How do you ensure clients don’t check out during a conversation?

By Sharon Ho | May 24, 2019 | Last updated on May 24, 2019
2 min read

Ron Harvey

Ron Harvey, Senior financial advisor, Investment Planning Council, Ottawa

I tend not to have clients check out in meetings, but I also tend to keep my meetings to an hour or less. I know there are advisors who have two-and-a-half-hour meetings. I wouldn’t listen to me for two and a half hours. Why would anybody else?

One strategy is to send them the agenda the week before so they know what we’re going to talk about. I had one client respond, “I got the agenda, but I want to talk about estate planning.” So I let him know that I would park the agenda: “You want to talk about estate planning, we’ll spend an hour talking about that.” That’s how I keep clients engaged—talk about what’s important to them, not what I can do for them, because that’s not really what they want to know.

Patti B. Dolan

Patti B. Dolan, Portfolio manager, Mission Wealth Advisors, Raymond James, Calgary

I don’t use a lot of technical questions. I use a broader approach: How much money do you need to retire? What kind of hobbies will you have? Are you going to travel? What about your grandchildren? Those are more personal questions that will give me the answers I’m looking for and clients will be more engaged.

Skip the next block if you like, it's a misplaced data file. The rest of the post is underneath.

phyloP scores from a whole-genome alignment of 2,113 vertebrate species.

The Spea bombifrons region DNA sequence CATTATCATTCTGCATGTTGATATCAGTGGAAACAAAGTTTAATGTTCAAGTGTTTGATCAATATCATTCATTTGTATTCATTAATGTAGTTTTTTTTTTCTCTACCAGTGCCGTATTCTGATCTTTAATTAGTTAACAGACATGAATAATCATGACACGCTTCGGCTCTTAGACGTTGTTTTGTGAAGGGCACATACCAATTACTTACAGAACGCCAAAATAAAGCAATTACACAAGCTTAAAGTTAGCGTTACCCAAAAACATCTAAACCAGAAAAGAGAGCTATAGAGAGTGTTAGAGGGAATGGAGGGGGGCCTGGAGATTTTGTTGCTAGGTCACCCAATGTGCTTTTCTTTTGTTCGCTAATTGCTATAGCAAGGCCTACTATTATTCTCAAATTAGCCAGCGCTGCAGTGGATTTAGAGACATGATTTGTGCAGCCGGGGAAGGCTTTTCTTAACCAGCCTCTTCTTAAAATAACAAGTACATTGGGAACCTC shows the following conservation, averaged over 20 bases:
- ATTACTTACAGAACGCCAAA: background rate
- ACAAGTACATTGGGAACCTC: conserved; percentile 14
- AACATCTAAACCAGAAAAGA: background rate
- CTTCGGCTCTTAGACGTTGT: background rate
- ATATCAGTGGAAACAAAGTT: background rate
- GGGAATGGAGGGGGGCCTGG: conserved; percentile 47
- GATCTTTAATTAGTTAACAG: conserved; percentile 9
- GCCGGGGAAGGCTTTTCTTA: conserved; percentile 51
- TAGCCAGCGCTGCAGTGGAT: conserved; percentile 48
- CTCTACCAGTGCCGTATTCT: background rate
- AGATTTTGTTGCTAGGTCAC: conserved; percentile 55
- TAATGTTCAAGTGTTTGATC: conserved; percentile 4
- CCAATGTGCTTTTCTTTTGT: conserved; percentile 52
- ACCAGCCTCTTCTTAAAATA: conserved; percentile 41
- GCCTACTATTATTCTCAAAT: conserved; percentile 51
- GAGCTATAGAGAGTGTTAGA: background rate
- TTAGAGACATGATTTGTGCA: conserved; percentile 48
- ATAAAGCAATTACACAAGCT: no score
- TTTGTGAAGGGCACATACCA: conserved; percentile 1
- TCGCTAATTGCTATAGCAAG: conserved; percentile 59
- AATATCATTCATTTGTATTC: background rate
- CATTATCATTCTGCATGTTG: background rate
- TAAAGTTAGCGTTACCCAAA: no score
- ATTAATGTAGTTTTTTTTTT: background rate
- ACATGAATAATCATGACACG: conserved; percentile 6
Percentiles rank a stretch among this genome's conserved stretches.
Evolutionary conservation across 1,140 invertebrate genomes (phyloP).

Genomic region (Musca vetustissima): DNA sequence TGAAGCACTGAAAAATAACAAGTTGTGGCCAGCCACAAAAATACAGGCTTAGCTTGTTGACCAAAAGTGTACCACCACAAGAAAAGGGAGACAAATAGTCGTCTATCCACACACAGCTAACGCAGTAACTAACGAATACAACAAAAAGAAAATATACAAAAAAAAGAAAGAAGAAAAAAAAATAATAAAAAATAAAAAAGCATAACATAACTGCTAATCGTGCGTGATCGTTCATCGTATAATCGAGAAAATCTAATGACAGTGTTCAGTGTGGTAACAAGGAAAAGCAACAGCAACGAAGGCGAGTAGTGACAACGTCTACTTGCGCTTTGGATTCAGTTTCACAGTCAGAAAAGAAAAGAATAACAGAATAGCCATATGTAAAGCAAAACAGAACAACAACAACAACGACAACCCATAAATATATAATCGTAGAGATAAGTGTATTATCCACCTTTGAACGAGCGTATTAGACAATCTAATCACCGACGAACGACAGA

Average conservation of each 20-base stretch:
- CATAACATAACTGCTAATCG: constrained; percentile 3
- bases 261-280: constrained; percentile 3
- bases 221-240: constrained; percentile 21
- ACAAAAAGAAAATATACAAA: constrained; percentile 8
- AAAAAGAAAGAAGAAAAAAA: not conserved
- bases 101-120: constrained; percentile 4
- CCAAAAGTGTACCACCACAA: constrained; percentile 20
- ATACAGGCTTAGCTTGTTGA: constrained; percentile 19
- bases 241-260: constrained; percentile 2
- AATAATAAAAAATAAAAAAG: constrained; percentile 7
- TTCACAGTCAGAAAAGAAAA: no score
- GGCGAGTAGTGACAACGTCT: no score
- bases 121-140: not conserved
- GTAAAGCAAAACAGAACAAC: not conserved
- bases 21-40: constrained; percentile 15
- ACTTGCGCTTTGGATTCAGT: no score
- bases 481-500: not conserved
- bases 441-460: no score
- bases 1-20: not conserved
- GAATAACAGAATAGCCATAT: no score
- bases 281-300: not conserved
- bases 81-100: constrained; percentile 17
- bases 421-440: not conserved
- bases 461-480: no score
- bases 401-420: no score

I think if the meeting’s much more than an hour, you lose focus. If there’s a lot of information you’re trying to plow through and it’s going to be an hour-and-a-half to two-hour meeting, I’ll take a break and give clients an opportunity to get up and stretch. Much more than an hour and they’ll lose focus. If you came in and I talked for an hour straight, I’d lose you after 10 minutes, I’m sure.

Laura Woodman

Laura Woodman, Investment advisor, Industrial Alliance Securities Inc., Winnipeg

I love to do the talking. However, I get more information when my clients do the talking and I do the listening. A good way to make clients feel like you understand them is to paraphrase what they said. When someone answers in a simple yes or no, use this as a cue to ask them what they like about the topic and how they feel about it.

It’s good to be conscious of your body language as well as your client’s. You can’t read body language over the phone or through a text, so it’s important to be keenly aware of this during a face-to-face meeting. Reading body language allows you to see when the client likes a suggestion or when the client may be confused. Are they leaning in with good eye contact? Or are they leaning back in a chair with their arms crossed?

Sharon Ho